"The war in Ukraine continues - and continues to increase in brutality. The military and civilian population are desperately resisting, and others are fleeing. Five million people have already found shelter in Poland, Slovakia, Romania, Hungary, Moldova and other neighboring countries, often in private homes. Visiting students take in their families in dormitories, as we know from students from Biberach who are in the Baltic States for a stay abroad. We do not have any exchange with universities in Ukraine; we do not maintain any relations there.

Refugees are also finding refuge in Germany. The willingness to help is overwhelming - the horror about the war in the middle of Europe is great, as is the powerlessness in the face of the suffering of the people that we encounter daily in the media. Like many other universities around the world, the HBC has declared its solidarity with Ukraine and all the people who are suffering from this war. Universities are places of cultural and thematic diversity. We are committed to a knowledge-based worldview - and thus to an open society that takes responsibility for a peaceful and free world. In a resolution, the Senate condemns the Russian state's war against Ukraine, which is contrary to international law, as an attack on our common values in Europe, such as freedom and democracy. This body includes students, faculty and staff who have expressed their solidarity with all people who are experiencing war and persecution and are therefore on the run.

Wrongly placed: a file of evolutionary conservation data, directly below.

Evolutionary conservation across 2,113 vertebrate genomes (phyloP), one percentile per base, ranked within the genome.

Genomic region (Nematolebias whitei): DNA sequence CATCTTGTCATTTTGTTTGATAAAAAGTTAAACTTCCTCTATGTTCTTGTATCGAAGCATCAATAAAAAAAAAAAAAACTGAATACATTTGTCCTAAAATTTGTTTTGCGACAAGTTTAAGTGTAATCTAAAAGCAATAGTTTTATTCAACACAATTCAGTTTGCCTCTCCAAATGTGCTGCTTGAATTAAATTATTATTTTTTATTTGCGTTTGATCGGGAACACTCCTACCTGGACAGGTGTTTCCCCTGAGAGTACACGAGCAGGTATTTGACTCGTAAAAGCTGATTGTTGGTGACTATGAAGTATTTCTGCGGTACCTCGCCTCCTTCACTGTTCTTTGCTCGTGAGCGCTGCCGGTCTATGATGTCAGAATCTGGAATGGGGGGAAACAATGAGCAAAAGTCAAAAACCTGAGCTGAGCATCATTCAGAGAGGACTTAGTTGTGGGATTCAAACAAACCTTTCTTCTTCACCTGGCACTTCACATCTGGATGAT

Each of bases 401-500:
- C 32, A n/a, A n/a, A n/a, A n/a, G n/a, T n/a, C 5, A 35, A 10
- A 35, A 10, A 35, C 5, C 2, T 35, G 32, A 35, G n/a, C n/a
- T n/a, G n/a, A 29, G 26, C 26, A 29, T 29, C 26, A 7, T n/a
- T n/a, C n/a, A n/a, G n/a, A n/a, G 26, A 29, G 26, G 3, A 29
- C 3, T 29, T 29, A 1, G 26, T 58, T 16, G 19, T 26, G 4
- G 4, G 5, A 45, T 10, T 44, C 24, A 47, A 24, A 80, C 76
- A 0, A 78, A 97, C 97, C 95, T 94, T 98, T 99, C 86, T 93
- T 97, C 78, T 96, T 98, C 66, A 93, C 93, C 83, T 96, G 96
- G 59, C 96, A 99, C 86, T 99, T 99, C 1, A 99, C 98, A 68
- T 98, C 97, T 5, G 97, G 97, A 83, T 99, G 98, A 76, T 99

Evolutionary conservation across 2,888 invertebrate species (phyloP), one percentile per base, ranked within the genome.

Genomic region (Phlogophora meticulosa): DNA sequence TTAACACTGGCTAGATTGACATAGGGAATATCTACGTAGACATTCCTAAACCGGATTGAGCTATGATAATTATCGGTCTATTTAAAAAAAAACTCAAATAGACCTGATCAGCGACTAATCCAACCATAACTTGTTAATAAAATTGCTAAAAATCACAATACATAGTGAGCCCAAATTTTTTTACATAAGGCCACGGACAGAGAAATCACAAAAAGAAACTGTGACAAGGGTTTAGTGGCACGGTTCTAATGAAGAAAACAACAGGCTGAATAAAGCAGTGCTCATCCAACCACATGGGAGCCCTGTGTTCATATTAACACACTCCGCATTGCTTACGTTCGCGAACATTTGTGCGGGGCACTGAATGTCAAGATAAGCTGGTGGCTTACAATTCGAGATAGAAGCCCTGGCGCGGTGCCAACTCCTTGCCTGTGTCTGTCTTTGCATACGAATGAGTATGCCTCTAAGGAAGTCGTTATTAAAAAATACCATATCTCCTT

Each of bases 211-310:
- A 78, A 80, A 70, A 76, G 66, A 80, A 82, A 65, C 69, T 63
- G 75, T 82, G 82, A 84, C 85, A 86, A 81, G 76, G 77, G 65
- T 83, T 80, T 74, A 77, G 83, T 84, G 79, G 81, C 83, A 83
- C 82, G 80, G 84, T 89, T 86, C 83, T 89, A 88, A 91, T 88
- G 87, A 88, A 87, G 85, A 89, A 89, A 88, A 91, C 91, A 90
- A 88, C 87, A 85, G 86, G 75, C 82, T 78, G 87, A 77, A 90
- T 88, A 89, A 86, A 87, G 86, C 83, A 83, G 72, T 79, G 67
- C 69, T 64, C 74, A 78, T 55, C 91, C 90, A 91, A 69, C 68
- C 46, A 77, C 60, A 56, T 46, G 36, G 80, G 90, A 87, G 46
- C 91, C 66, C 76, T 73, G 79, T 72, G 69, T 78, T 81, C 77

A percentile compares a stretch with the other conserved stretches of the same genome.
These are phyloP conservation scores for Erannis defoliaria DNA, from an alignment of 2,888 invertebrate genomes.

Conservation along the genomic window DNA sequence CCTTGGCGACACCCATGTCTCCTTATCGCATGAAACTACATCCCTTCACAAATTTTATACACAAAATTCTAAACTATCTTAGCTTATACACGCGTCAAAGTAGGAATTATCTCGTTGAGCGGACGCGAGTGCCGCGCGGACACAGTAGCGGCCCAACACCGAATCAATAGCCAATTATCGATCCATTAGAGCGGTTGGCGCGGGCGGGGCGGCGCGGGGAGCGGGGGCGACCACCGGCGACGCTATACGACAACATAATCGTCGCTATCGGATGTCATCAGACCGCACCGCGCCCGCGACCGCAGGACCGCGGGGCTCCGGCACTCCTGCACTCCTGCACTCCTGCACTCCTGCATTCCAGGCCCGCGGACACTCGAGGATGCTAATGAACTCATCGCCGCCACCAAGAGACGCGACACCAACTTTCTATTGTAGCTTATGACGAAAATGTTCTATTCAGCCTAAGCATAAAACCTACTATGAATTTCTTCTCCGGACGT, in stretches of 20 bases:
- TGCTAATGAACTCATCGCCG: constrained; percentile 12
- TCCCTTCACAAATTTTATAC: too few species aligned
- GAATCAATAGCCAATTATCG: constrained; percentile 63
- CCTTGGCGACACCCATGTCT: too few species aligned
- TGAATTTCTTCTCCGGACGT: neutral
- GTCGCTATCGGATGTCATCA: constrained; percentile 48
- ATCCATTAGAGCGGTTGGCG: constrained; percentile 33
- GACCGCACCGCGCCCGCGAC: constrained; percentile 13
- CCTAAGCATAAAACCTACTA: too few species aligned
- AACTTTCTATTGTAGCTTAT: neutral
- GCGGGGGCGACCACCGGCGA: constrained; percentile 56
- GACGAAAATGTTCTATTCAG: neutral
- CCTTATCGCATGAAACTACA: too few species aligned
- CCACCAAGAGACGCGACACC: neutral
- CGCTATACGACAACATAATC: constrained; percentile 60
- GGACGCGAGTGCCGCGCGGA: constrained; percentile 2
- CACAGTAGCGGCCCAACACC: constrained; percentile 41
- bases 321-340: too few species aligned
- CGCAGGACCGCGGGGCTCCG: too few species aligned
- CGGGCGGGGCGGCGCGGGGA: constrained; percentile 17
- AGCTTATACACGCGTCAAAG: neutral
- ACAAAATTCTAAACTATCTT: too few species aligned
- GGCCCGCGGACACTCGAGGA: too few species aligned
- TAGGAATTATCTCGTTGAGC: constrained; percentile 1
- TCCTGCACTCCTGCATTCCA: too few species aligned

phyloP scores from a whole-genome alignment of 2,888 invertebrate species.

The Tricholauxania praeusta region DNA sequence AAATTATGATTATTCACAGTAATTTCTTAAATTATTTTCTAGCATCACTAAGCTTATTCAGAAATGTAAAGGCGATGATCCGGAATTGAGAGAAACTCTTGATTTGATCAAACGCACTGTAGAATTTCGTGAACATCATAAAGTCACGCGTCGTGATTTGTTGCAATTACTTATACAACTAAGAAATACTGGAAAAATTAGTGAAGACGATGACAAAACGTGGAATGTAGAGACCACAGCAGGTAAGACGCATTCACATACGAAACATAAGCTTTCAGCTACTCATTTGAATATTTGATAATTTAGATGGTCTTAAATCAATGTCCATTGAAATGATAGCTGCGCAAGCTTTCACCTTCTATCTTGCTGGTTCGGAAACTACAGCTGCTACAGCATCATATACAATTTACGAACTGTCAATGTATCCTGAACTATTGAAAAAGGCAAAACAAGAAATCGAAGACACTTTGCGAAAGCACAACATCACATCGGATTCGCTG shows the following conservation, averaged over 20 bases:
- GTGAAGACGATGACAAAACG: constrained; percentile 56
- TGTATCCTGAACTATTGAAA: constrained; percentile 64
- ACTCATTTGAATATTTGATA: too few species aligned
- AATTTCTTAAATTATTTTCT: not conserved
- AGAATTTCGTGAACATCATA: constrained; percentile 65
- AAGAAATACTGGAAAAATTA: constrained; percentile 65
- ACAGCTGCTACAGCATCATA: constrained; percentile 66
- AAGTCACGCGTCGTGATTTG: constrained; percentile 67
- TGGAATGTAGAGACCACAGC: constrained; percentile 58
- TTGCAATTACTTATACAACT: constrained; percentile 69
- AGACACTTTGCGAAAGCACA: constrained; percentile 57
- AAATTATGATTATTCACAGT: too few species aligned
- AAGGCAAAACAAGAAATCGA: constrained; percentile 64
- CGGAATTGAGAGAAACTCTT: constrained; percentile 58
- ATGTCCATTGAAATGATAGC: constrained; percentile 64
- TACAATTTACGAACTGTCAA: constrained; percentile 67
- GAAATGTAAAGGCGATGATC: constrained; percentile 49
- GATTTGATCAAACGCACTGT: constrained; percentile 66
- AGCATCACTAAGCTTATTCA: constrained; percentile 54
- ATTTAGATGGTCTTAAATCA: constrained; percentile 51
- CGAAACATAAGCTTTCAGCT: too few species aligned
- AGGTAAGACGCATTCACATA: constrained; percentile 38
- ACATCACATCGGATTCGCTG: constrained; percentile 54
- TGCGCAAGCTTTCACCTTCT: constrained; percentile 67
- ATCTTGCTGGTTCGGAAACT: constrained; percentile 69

And of course, like many other people and institutions, the members of the university also feel the need to help in a concrete way. That is why we want to open our campus and offer unbureaucratic support formats. Many formal issues are still unresolved, such as the legal status of Ukrainian students. That's why it's probably the little things that help, because they can be implemented easily and quickly. For example, refugees can attend our upcoming events such as study information days or job fairs, take part in German courses that we offer for our guest students anyway; we make rooms and WLAN accessible; we guide them through the German educational jungle and advise them on study eligibility or study choices. And we offer scholars and scientists a professional exchange.

In this way, encounters are created and refugees find new contacts in a foreign country, friendships grow. These are all ideas that we are currently testing for their suitability. As soon as possible, we will publish information and issue invitations.

We have already started with other activities. Since the beginning of April, for example, we have been running a lecture series on the war in Ukraine, with which we want to provide background knowledge and answers. The topic is the relationship between Ukraine, Russia and the West, as well as the impact of the war on the energy market and other markets, of course on one's own wallet, international law and the European security architecture.

But we are especially proud of our students who are organizing a blood drive for Ukraine. If all goes well, we will "collect" this particularly precious elixir of life on May 24."